Five under-the-radar July acquisitions that are paying off

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Plenty of in-season trades of big-name players have impacted pennant races this month, from the Blue Jays landing David Price to the Astros' addition of Scott Kazmir to the Royals' trade for Johnny Cueto; the Rangers' trade for Cole Hamels and the Mets' acquisition of Yoenis Cespedes, just to name a few. However, there have been many other players involved in trades whose names didn't carry quite as much hoopla, yet they've helped their contending teams nearly as much.

It's important to not let these slip through the cracks; they deserve the same attention as the blockbuster trades when evaluating general managers.

1. Pittsburgh Pirates

Lefty starter J.A. Happ and righty reliever Joakim Soria

Trade partners: Mariners and Tigers, respectively

The trades: Pirates traded Adrian Sampson to the Seattle Mariners in exchange for Happ (July 31, 2015); traded JaCoby Jones to the Detroit Tigers in exchange for Soria (July 31, 2015).

GM Neal Huntington made two shrewd trades at the deadline, successfully replacing injured starting pitcher A.J. Burnett and deepening one of the strongest bullpens in baseball.

Happ has admirably filled in for Burnett, posting a 3-1 record and 1.98 ERA in five starts since arriving from Seattle. Soria has locked down the team's setup role, appearing in 14 games with a 2.19 ERA, five holds and a save. These additions have helped keep the Pirates in the driver's seat for a wild-card spot and within striking distance of the first-place St. Louis Cardinals in the NL Central.

2. Texas Rangers

Acquisitions: Lefty reliever Jake Diekman and righty reliever Sam Dyson

Trade partners: Phillies and Marlins, respectively

The trades: Rangers traded Cody Ege and Tomas Telis to the Miami Marlins in exchange for Dyson (July 31, 2015); traded Jorge Alfaro, Alec Asher, Jake Thompson, Nick Williams, Jerad Eickhoff and Matt Harrison to the Philadelphia Phillies in exchange for Cole Hamels, Diekman and cash (July 31, 2015).

Obviously Cole Hamels was the key player the Rangers acquired at the deadline, but Rangers president of baseball operations Jon Daniels' acquisition of these two relievers has had even more of an impact in the Rangers' climb back into contention, with Diekman and Dyson becoming hard-working and helpful additions to a Rangers bullpen that sorely needed help. Diekman, who possesses a 96-99 mph fastball, a hard slider and an occasional changeup, has already appeared in 15 games with Rangers, posting a 1.98 ERA and 0.95 WHIP.

Dyson, meanwhile, has also appeared in 15 games with the Rangers, and he has a 2.35 ERA and 0.98 WHIP, with just one walk in 15 1/3 innings. Dyson arrived to the Rangers with basically two pitches, a fastball and a slider. He threw two sliders in his first outing with the team, and one was hit for a go-ahead home run in extra innings (by Hunter Pence). The Rangers then told him to throw just his fastball, and all he has done is gets outs. How can Dyson get away with that? Because his fastball really is a nasty sinker; at 95-97 mph; he gets plenty of ground balls and strikeouts with it.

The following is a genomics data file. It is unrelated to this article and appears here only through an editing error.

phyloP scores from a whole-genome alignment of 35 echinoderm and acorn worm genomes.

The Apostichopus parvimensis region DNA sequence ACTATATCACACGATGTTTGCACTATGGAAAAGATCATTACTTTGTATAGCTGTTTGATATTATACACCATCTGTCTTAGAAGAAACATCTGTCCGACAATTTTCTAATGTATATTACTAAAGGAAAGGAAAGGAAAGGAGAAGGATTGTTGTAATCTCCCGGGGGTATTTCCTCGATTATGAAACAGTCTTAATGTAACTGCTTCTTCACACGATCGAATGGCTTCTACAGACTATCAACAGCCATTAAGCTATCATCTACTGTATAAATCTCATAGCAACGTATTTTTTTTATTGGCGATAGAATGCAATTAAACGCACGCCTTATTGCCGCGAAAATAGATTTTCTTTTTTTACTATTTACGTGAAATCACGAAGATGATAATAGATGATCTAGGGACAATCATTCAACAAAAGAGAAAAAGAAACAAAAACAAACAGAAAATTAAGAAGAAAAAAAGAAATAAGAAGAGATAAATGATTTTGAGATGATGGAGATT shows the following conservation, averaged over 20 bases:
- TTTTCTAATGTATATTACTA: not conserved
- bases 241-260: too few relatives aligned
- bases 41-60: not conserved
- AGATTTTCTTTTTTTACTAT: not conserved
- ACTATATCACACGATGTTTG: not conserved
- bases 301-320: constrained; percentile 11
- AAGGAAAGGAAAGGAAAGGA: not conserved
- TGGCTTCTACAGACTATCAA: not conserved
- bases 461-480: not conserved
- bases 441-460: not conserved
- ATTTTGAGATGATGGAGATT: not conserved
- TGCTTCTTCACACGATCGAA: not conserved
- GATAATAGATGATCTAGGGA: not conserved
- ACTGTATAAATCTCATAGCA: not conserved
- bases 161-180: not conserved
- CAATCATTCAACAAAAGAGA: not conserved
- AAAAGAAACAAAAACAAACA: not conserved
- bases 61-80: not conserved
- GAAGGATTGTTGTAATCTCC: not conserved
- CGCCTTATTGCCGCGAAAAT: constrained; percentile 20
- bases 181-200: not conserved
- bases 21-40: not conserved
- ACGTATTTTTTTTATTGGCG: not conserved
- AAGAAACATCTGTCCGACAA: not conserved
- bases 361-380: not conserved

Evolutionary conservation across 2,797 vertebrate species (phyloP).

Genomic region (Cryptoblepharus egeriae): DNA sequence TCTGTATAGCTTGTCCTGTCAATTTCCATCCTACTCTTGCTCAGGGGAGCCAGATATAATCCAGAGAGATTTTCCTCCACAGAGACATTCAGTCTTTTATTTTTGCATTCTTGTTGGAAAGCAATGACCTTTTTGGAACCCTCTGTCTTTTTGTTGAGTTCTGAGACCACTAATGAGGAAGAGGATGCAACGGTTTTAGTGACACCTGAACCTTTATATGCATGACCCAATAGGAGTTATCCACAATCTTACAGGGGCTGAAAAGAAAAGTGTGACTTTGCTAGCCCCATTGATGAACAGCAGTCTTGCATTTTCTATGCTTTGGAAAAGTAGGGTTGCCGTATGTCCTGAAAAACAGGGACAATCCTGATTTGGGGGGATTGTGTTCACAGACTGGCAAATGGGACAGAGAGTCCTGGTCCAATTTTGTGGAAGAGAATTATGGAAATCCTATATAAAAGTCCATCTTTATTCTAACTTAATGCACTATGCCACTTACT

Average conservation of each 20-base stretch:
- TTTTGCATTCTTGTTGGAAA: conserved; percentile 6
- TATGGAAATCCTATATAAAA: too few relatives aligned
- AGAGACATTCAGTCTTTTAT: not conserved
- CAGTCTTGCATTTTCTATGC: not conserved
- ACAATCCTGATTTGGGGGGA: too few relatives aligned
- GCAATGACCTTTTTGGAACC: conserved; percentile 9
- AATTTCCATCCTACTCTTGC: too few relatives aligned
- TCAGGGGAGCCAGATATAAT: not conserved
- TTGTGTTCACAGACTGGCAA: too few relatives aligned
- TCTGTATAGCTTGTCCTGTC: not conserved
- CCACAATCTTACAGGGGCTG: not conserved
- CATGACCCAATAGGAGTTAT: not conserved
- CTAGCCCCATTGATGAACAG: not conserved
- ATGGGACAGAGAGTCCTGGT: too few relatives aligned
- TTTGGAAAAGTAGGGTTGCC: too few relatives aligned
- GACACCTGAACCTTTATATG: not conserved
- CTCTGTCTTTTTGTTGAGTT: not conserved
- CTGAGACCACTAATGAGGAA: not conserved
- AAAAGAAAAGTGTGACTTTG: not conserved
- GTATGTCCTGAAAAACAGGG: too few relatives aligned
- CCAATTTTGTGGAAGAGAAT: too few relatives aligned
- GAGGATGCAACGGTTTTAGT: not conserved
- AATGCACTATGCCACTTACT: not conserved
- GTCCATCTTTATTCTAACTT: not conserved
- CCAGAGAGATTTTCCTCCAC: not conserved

3. Toronto Blue Jays

Outfielder Ben Revere

Trade partner: Phillies

The trade: Blue Jays traded Jimmy Cordero and Alberto Tirado to the Phillies in exchange for Revere (July 31, 2015).

The Blue Jays had one of best trade deadlines in baseball history, highlighted by the acquisitions of pitching ace David Price and shortstop Troy Tulowitzki. But don't underestimate the deal that brought Revere north of the border.

As Jays manager John Gibbons told me this week, Revere has provided a huge defensive improvement in left field, especially in terms of outfield range, and that has helped make the pitching staff better. Of course, Revere hasn't been too shabby with the bat, too; he has a .316/.371/.347 slash line, with 17 runs in 26 games with the team. He was even promoted to the leadoff spot over the weekend. This is a player who can help the team in many ways in September and into the postseason.

4. Minnesota Twins

Veteran right-handed reliever Kevin Jepsen

Trade partner: Rays

The trade: Twins traded Chih-Wei Hu and Alexis Tapia to the Tampa Bay Rays in exchange for Jepsen (July 31, 2015).

The Twins and Rays were both in the wild-card hunt at the trade deadline, and the Rays decided to become moderate sellers and the Twins moderate buyers. Thus, the Jepsen trade made sense for both clubs. The 31-year-old Jepsen has been a difference-maker for the Twins, posting an impressive 1.32 ERA and 0.88 WHIP with four saves while filling in for injured closer Glen Perkins. It was a solid move by Twins GM Terry Ryan, and it has kept the Twins in the playoff hunt.

5. St. Louis Cardinals

Righty reliever Steve Cishek

Trade partner: Marlins

The trade: Cardinals traded Kyle Barraclough to the Marlins in exchange for Cishek (July 24, 2015).

Cardinals GM John Mozeliak always seems to make that one in-season move that has a greater impact than expected down the stretch, and this year it was the Cishek acquisition. Cishek started the season as the returning Marlins closer but got off to a terrible start. But he started pitching better in June, and Cardinals scouts advised Mozeliak that Cishek looked more like the pitcher who had saved 73 games over the previous two seasons than the guy who posted a 9.82 ERA in April and 5.25 ERA in May. The Cards jumped to acquire him, and he has not disappointed, posting a 0.75 ERA and 1.08 WHIP in 14 outings for the Cardinals. More importantly, he has added depth to the bullpen, which helps the entire unit, including closer Trevor Rosenthal.